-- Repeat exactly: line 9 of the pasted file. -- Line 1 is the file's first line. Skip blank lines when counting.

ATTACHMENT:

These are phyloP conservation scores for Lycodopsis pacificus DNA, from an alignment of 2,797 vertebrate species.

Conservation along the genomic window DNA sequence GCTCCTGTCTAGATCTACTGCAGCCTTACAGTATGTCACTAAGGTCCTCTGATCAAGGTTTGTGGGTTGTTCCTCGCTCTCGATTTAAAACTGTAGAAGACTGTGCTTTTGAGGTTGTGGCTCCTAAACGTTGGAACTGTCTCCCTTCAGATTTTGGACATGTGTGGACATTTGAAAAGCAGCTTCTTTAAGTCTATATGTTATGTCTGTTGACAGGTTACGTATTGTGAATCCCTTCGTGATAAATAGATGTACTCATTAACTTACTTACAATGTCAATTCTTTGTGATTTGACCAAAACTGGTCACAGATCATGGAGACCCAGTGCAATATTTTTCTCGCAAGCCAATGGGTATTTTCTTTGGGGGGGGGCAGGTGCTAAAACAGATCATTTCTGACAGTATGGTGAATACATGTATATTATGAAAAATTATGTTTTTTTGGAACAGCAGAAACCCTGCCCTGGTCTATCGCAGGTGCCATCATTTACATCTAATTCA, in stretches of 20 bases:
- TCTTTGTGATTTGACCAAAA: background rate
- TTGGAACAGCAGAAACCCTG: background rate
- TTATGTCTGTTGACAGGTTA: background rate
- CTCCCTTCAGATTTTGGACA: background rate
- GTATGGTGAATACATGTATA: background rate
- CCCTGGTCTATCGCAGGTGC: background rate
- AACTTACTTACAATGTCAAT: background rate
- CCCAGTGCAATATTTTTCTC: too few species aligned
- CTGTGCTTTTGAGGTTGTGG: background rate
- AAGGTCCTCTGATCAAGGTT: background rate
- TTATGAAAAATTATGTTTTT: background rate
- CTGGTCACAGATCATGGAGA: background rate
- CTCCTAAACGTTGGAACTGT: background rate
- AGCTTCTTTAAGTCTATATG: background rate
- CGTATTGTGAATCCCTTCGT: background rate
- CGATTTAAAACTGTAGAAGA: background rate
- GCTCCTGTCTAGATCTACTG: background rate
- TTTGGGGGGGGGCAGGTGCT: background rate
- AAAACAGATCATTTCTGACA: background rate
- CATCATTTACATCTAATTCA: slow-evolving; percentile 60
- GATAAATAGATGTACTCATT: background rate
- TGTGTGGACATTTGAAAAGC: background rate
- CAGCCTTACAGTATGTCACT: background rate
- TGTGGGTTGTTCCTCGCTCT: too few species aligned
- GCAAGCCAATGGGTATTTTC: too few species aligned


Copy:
- AACTTACTTACAATGTCAAT: background rate